Hospital Dr News

NHS facing a nursing crisis as it heads into winter with staff shortages, report says

Hospitals are facing a staffing crisis this winter, the RCN has warned.

More than 30,000 nurses were surveyed to gain a snapshot of their experiences on the last shift they worked.

The ensuing RCN report shows over half said there were less nursing staff on the shift than planned and that care quality suffered as a result.

More than a third said they had to leave elements of patient care undone due to a lack of time, while two-thirds said they worked at least an hour over shift unpaid.

Almost half of respondents said no action was taken when they raised concerns about staffing levels.

It was also reported that:

  • patients are no longer afforded enough dignity, even dying alone
  • colleagues have burned out and have become sick themselves, unable to work
  • many nursing staff question their future and contemplate leaving the profession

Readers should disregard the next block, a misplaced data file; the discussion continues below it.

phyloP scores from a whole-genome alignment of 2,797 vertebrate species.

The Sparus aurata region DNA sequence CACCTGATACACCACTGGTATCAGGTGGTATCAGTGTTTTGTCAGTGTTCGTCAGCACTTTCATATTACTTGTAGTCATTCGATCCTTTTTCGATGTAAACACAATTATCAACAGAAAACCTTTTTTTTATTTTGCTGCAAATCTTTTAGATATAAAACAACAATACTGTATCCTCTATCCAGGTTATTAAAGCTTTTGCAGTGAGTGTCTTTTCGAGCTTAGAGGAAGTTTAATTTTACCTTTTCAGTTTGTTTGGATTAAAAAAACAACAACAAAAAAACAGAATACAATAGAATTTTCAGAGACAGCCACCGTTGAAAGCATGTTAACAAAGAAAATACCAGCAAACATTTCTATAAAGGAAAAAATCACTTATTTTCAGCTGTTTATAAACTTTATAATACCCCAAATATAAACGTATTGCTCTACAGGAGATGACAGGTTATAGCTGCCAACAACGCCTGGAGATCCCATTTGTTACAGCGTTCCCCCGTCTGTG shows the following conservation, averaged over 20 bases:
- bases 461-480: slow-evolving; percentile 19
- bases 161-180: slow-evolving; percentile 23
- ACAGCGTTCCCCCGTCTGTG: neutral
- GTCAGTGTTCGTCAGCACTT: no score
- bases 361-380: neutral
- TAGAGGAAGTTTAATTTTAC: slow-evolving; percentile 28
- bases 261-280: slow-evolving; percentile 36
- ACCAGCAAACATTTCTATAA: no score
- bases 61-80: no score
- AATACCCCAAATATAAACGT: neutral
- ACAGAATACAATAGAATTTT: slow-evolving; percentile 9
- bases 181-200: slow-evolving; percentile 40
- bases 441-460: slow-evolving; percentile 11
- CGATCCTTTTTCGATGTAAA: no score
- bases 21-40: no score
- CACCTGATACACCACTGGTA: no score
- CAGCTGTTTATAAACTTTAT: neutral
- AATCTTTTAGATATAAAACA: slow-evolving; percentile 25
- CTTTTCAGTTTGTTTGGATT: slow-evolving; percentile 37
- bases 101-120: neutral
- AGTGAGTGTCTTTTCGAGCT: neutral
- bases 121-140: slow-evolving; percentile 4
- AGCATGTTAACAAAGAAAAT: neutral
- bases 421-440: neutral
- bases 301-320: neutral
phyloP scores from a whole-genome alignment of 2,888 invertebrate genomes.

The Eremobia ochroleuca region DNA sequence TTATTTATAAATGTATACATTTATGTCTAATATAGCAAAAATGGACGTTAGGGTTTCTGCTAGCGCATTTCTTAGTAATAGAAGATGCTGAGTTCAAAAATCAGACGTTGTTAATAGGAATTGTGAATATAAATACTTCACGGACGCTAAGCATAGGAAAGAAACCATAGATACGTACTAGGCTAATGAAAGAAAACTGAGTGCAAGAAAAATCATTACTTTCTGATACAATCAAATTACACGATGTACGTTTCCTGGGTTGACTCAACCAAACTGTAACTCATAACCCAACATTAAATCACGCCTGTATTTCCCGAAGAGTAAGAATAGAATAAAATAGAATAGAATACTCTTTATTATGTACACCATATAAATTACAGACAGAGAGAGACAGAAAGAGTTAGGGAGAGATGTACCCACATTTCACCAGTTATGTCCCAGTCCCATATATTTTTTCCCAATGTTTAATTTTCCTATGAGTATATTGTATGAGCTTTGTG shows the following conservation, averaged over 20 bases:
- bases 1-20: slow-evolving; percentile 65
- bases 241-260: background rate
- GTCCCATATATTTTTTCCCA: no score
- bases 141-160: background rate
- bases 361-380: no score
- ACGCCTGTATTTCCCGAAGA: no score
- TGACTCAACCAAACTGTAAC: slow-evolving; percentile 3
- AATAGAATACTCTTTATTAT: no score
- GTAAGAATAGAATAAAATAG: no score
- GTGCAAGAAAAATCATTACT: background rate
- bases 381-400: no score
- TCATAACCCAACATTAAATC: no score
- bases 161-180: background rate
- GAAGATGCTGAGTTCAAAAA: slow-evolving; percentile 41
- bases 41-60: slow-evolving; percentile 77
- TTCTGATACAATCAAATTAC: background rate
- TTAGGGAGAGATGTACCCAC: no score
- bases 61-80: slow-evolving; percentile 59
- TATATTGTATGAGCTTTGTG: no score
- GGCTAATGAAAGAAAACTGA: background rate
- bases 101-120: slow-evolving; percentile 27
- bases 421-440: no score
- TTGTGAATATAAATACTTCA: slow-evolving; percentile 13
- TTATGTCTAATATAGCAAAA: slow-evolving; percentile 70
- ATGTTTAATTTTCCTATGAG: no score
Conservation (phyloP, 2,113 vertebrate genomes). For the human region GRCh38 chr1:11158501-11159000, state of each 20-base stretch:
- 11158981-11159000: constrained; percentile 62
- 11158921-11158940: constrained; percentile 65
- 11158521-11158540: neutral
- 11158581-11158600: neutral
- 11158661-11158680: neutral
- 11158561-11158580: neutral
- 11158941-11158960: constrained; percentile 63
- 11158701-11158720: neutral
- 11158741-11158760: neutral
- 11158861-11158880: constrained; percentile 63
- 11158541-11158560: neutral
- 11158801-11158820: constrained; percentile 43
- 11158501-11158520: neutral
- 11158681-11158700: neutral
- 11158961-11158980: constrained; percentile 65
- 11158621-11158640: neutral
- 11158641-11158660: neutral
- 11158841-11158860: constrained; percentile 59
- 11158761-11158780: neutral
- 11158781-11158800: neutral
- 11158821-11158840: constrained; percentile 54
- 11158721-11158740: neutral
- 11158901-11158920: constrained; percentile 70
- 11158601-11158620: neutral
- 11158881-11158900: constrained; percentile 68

• members struggle to give their families enough support after shifts that can exceed 12 hours.

“When this many professionals blow the whistle, they cannot be overlooked,” said Janet Davies, RCN Chief Executive.

“The nursing shortage is biting hard and needs the attention of ministers. This warning comes from the very people they cannot afford to lose.”

The RCN is calling for new legislation across the UK that guarantees safe and effective nurse staffing.


Nuffield Trust Chief Executive Nigel Edwards commented: “NHS staff and their patients are bearing the brunt of an abject and long-term failure to plan the nursing workforce.

“Successive governments have not equipped the NHS to meet the changing needs of patients, instead allowing the size and make-up of the future workforce to be determined by drives to hold down health budgets. This short-sighted approach has led us to the situation so powerfully described in the RCN’s report.

“As well as tackling workforce shortages through attracting nurses to the profession, it is vital to hang on to the committed and talented staff we already have. Nurses are the largest professional group in the NHS but that is not an excuse for treating them as interchangeable units. Yet the report reveals a worrying disregard for the existing nursing workforce, making it likely – and understandable – that many nurses will vote with their feet.”

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